Bookmarked: Educational Leadership Weekly (weekly)

  • tags: elpf

  • tags: elpf

    • “The history of American school reform helps us see what has made reform so ineffective. Reformers have continually tried to impose social missions on schools and then failed to accomplish them, because consumers – the families who send children to school – have had something entirely different in mind. Consumers have wanted schools to allow them to accomplish goals that are less noble socially but more resonant personally: to get ahead and stay ahead. The school system, I argue, emerged as the unintended consequence of these consumer preferences, expressed through the cumulative choices made by families trying to fortify the future of their children through the medium of schooling. In short, the vision of education as a private good (formed by the self interested actions of individual consumers) has consistently won out over education as a public good (formed by the social aims of reform movements). At the same time, consumers have pushed the system in contradictory directions because they want sharply different benefits from it. Throughout the history of American education, some consumers have demanded greater access to school in order to climb the social ladder while others have demanded greater advantage from school in order to protect themselves from these same social climbers. Obligingly, the school system has let us have it both ways, providing access and advantage, promoting equality and inequality.”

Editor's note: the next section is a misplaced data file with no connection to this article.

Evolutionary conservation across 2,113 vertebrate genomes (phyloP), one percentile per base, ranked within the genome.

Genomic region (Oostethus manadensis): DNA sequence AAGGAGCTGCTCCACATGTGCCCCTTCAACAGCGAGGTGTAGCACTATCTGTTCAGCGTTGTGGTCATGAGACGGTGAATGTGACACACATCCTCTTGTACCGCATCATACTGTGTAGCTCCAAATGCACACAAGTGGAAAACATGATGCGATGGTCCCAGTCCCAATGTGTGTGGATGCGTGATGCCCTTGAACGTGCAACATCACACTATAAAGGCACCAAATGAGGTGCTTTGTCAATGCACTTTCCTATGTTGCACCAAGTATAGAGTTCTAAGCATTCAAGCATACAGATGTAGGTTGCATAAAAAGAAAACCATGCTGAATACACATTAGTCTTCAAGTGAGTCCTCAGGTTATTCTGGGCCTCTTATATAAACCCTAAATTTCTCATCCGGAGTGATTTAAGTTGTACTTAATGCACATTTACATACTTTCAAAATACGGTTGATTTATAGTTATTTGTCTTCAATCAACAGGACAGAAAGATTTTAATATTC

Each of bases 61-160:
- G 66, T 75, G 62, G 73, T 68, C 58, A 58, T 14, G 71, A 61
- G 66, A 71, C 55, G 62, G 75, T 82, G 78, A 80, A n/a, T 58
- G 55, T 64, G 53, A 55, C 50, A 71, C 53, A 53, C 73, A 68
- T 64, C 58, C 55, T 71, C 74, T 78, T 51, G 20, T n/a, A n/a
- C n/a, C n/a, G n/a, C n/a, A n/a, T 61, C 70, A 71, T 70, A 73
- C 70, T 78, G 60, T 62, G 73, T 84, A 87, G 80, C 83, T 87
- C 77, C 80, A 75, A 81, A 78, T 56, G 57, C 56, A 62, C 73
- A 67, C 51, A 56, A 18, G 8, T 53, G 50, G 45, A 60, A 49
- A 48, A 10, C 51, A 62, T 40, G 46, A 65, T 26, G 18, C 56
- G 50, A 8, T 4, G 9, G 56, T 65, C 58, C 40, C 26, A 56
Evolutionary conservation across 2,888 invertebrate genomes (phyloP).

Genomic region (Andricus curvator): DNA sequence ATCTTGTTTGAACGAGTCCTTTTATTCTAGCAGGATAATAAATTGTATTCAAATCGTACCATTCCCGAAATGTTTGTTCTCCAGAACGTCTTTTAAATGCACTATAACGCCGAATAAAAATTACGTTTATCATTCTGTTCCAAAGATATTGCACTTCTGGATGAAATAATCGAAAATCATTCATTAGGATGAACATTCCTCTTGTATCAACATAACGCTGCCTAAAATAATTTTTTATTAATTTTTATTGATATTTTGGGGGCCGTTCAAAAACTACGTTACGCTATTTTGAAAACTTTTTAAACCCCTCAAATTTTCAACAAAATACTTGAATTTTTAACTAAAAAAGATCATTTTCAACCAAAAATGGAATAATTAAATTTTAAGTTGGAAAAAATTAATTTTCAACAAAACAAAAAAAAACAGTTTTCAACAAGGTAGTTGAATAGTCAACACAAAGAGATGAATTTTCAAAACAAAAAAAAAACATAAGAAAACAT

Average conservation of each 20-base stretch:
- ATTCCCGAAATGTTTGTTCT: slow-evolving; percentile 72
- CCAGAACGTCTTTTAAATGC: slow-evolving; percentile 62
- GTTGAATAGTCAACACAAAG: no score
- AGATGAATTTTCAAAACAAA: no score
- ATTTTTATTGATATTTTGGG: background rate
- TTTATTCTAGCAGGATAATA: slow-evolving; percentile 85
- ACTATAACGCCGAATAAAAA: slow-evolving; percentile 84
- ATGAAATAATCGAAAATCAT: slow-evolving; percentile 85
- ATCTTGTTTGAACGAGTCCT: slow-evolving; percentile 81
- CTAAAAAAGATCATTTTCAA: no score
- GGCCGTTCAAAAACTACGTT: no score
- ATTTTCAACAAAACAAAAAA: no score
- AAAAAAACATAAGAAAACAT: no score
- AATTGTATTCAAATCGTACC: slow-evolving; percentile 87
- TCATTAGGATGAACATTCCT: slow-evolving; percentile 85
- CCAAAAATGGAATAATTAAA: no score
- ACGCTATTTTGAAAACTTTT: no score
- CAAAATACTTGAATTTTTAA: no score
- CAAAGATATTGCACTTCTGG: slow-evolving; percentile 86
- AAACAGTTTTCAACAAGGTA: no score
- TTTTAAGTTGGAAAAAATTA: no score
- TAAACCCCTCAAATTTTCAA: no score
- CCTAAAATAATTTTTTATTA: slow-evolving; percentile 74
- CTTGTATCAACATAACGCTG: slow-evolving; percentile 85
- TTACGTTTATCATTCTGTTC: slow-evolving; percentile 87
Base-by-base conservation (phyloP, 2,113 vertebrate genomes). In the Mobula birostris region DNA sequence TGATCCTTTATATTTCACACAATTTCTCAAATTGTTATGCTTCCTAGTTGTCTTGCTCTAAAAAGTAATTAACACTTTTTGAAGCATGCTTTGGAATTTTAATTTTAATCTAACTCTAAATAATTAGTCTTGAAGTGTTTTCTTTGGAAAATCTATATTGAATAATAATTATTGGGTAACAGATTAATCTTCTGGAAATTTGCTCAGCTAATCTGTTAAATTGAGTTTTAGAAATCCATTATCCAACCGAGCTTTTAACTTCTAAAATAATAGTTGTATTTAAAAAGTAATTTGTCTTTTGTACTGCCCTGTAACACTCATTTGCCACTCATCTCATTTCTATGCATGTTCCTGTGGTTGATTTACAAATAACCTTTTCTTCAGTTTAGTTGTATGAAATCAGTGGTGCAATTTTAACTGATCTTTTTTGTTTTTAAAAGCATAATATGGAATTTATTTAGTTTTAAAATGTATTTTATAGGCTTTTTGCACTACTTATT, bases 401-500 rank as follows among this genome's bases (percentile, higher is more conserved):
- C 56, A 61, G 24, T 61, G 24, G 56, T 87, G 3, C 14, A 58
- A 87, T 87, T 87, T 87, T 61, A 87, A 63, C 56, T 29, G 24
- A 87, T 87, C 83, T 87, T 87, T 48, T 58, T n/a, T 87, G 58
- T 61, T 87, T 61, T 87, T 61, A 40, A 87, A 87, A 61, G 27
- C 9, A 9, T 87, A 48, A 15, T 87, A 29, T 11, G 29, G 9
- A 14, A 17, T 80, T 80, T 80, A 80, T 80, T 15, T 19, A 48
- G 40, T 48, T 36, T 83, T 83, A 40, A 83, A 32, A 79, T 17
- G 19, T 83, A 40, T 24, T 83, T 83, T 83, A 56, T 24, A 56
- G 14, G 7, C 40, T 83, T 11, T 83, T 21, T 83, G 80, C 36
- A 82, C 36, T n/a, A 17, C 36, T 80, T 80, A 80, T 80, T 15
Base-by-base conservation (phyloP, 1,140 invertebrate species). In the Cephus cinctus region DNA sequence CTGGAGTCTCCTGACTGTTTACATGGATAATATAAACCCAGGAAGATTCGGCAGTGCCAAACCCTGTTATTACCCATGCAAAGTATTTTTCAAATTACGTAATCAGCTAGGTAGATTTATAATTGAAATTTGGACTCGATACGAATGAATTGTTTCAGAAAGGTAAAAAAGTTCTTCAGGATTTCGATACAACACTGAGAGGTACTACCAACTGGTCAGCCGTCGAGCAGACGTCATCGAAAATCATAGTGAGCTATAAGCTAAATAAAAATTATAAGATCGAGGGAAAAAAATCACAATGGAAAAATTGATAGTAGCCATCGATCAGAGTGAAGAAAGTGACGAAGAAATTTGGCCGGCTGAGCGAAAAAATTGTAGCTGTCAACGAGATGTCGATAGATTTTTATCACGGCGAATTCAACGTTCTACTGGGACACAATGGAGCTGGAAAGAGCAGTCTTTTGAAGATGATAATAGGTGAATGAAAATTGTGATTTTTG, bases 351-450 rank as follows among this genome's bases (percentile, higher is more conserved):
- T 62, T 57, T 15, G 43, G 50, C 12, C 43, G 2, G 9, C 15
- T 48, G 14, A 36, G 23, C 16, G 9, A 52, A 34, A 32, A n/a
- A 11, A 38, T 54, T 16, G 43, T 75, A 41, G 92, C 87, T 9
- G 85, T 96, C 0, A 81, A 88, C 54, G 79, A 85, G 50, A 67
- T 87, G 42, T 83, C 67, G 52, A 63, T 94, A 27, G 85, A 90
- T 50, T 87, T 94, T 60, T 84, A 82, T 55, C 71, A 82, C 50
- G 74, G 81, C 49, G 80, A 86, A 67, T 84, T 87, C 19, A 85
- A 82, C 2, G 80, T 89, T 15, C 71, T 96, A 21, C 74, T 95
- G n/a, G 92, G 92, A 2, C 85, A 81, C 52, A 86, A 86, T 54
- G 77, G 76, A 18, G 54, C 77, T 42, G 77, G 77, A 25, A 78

• In the struggle between should versus want, some people have figured out something crucial – want never goes away

    tags: elpf

    • The Truth: Procrastination is fueled by weakness in the face of impulse and a failure to think about thinking.
    • The researchers had a hunch people would go for the junk food first, but plan healthy meals in the future.
    • you tend to have time-inconsistent preferences.
    • present bias
    • ou can try to fight it back. You can buy a daily planner and a to-do list application for your phone. You can write yourself notes and fill out schedules. You can become a productivity junkie surrounded by instruments to make life more efficient, but these tools alone will not help, because the problem isn’t you are a bad manager of your time – you are a bad tactician in the war inside your brain.
    • What started as an experiment about delayed gratification has now, decades later, yielded a far more interesting set of revelations about metacognition – thinking about thinking.
    • grasp of how to trick themselves into doing what was best for them.
    • In the struggle between should versus want, some people have figured out something crucial – want never goes away
    • Procrastination is all about choosing want over should because you don’t have a plan for those times when you can expect to be tempted.

Posted from Diigo. The rest of my favorite links are here.

Bookmarked: Educational Leadership Weekly (weekly)

Posted from Diigo. The rest of my favorite links are here.

Education Links Bookmarked (weekly)

Posted from Diigo. The rest of my favorite links are here.